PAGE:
Research shows that 90% of businesses do not know what their customers want. In a world burdened with financial difficulties, American stores need to shape up. According to a four-year study conducted by the market intelligence firm, BIGresearch, most customers will put value and service ahead of price. That’s right. Even though your store may be just a tad more expensive than the one next door, if yours provides quality assistance for consumers, they will choose you over the lower-priced competition.

“When researchers asked customers how far they’d be willing to drive for excellent service, 80 percent said they’d travel four or more miles, and nearly half said they would drive ten miles or more for the right combination of price, quality and customer service,” said Scott Gross, author of When Customers Talk.

In addition, Jaynie L. Smith, CEO of Smart Advantage, Inc. and author of Relevant Selling, added that “the business who becomes relevant by addressing what customers really value at any given time will be the first ones out of the recession.”

Here are five easy tips to help adjust your sales and marketing message to become more attractive to consumers.

1. Pay attention to “how” things are sold, not “what” is sold. In a world of rapid technological advancements, it is hard for the more traditional stores to compete. After all, why would a customer purchase what they need at your store when they can do so at their convenience, either online or at a closer location? That is where the “how” comes in. Every place will be selling the same “what,” but it is up to you to differentiate your business and products from all the others. Smith’s mantra is, “If you don’t value what you bring to the costumer, they won’t value it either.” Make sure to maintain your company’s reputation on matters such as consistency, customer service or quality.

2. Remember, existing customers’ values are not the same as prospective costumers’ values. There is a reason why regulars will choose your store over and over again above any competition. It’s because you have gained their trust and loyalty in turn for your excellent service and reliable products. However, prospective customers are not familiar with your business, and many managers forget that when it comes to their sales and marketing messages. New customers do not know what existing customers already know about your company—so change that! Differentiate your marketing messages for the two distinct clienteles and show new consumers what your persistent and loyal ones already know.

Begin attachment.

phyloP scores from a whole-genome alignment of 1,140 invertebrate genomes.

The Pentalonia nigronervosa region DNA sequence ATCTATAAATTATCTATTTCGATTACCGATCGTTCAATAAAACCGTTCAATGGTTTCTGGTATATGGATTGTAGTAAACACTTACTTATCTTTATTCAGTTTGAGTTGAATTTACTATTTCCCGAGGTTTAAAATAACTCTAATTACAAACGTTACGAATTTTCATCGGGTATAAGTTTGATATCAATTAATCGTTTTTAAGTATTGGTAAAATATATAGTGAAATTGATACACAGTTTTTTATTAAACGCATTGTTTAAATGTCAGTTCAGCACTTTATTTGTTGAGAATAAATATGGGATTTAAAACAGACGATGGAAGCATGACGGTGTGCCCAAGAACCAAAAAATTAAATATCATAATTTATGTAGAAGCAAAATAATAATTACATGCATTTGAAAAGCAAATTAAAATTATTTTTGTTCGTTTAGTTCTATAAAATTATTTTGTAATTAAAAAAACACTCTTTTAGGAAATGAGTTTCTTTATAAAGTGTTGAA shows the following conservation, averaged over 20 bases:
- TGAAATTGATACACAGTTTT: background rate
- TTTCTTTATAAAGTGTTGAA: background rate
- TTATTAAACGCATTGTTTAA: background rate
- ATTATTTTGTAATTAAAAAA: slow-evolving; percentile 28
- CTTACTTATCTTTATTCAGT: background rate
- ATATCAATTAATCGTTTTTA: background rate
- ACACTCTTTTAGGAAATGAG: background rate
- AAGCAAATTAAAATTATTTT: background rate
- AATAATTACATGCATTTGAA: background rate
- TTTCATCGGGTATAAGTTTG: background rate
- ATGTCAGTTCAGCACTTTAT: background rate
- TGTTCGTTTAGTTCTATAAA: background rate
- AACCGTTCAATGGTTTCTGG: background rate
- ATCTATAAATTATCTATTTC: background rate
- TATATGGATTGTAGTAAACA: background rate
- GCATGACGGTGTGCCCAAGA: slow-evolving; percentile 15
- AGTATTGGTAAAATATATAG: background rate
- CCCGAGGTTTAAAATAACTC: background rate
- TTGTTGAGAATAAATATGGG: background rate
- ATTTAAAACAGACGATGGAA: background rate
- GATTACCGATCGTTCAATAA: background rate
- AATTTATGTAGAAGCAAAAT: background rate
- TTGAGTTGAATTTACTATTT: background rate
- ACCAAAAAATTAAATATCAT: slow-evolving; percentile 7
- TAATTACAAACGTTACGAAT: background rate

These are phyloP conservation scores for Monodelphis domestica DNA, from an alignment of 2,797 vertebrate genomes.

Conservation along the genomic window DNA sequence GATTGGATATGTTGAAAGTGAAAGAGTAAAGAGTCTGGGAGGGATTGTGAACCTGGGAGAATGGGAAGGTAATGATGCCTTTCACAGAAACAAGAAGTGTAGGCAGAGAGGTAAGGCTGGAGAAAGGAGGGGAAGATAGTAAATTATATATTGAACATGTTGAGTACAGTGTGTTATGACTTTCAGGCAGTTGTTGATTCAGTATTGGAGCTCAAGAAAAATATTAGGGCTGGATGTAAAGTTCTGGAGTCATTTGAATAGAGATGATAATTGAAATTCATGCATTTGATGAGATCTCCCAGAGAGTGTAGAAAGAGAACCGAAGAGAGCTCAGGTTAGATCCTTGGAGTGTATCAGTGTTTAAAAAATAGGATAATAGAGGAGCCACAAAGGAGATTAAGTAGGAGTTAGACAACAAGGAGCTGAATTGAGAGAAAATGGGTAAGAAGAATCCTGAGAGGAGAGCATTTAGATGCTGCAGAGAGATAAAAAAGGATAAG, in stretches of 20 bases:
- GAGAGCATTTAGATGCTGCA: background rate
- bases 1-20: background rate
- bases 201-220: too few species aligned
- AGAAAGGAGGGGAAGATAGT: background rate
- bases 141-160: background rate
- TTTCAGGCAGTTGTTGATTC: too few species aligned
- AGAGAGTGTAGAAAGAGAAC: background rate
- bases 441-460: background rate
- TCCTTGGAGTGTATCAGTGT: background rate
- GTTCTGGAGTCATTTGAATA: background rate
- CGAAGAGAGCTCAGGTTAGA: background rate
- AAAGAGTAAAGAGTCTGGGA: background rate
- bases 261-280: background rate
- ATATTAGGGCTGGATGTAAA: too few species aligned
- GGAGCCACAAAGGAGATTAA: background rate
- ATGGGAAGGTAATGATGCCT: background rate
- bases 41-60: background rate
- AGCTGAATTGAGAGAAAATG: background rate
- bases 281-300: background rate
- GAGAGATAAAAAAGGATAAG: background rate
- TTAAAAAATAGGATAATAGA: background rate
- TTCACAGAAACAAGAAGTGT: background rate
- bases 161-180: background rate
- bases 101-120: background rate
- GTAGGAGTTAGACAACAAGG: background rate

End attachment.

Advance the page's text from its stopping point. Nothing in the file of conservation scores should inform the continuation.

3. Make your business convenient for customers. According to Gross, 85% of customers will choose a different store after three low-quality service mistakes. Avoid these errors by creating an environment that is easy for consumers to understand your store and to shop. “Customers want merchandise that is well organized, attractively displayed and easy to find,” said Gross. “That’s how today’s customers define convenience.” In addition, make sure your staff is knowledgeable and available, and more importantly, friendly. If consumers look as if they are struggling, make sure your employees are amiable and willing to approach them to help.

4. Use what you learn. It is important to listen to customers’ complaints. Paying attention to your consumers’ wants and needs keeps you connected to your clientele. It lets them know that you are willing to change to appease them, and it keeps your business more relevant for shoppers. If customers want better or faster service, you better provide better or faster service. But keep in mind, it is important to not only pay attention to customer complaints, but also what they love about your store. Let consumers know you are the best, and if there is something you need to work on, let them know you are aware and fixing it.

5. Invest in disciplined customer research, that’s how. According to Smith, research data collection has gone down 30–35% in the past few years, making it more affordable for smaller companies. Client research is important to keep your business relevant and connected to your consumers needs, and even a small investment in research can produce colossal returns. There are still viable options to conduct the research even for smaller companies, such as hiring college students, free online surveys (Survey Monkey) or combining research expenses with an organization that needs the same information but isn’t a competitor.

Published in WholeFoods Magazine, July 2012